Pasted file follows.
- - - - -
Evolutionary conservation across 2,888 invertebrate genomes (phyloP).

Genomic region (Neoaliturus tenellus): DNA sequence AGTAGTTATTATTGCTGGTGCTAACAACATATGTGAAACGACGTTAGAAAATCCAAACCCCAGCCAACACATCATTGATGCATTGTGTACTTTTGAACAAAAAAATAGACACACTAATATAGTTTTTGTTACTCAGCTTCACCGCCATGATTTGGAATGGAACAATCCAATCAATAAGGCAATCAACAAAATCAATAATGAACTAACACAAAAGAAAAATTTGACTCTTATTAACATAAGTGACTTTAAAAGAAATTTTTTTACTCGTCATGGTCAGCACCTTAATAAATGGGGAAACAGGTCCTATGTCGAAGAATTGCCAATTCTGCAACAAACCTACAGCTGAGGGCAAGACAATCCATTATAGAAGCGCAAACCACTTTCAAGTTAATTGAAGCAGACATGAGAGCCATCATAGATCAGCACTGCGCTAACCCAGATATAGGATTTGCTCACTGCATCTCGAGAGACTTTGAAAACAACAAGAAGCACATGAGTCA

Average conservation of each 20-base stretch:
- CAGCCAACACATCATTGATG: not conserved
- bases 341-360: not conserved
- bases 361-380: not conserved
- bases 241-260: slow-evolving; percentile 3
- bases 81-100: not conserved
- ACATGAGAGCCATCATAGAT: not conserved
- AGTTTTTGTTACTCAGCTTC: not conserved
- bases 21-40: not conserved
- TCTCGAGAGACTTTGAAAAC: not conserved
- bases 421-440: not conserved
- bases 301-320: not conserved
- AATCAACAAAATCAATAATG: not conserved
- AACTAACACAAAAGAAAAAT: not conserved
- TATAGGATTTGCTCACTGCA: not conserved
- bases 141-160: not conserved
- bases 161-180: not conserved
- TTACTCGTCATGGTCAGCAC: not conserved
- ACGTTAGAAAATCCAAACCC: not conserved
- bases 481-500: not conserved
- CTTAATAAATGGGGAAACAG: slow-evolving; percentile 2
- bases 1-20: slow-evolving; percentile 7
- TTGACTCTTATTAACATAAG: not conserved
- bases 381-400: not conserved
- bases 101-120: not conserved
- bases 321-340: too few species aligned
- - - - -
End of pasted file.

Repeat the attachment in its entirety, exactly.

Evolutionary conservation across 2,888 invertebrate genomes (phyloP).

Genomic region (Neoaliturus tenellus): DNA sequence AGTAGTTATTATTGCTGGTGCTAACAACATATGTGAAACGACGTTAGAAAATCCAAACCCCAGCCAACACATCATTGATGCATTGTGTACTTTTGAACAAAAAAATAGACACACTAATATAGTTTTTGTTACTCAGCTTCACCGCCATGATTTGGAATGGAACAATCCAATCAATAAGGCAATCAACAAAATCAATAATGAACTAACACAAAAGAAAAATTTGACTCTTATTAACATAAGTGACTTTAAAAGAAATTTTTTTACTCGTCATGGTCAGCACCTTAATAAATGGGGAAACAGGTCCTATGTCGAAGAATTGCCAATTCTGCAACAAACCTACAGCTGAGGGCAAGACAATCCATTATAGAAGCGCAAACCACTTTCAAGTTAATTGAAGCAGACATGAGAGCCATCATAGATCAGCACTGCGCTAACCCAGATATAGGATTTGCTCACTGCATCTCGAGAGACTTTGAAAACAACAAGAAGCACATGAGTCA

Average conservation of each 20-base stretch:
- CAGCCAACACATCATTGATG: not conserved
- bases 341-360: not conserved
- bases 361-380: not conserved
- bases 241-260: slow-evolving; percentile 3
- bases 81-100: not conserved
- ACATGAGAGCCATCATAGAT: not conserved
- AGTTTTTGTTACTCAGCTTC: not conserved
- bases 21-40: not conserved
- TCTCGAGAGACTTTGAAAAC: not conserved
- bases 421-440: not conserved
- bases 301-320: not conserved
- AATCAACAAAATCAATAATG: not conserved
- AACTAACACAAAAGAAAAAT: not conserved
- TATAGGATTTGCTCACTGCA: not conserved
- bases 141-160: not conserved
- bases 161-180: not conserved
- TTACTCGTCATGGTCAGCAC: not conserved
- ACGTTAGAAAATCCAAACCC: not conserved
- bases 481-500: not conserved
- CTTAATAAATGGGGAAACAG: slow-evolving; percentile 2
- bases 1-20: slow-evolving; percentile 7
- TTGACTCTTATTAACATAAG: not conserved
- bases 381-400: not conserved
- bases 101-120: not conserved
- bases 321-340: too few species aligned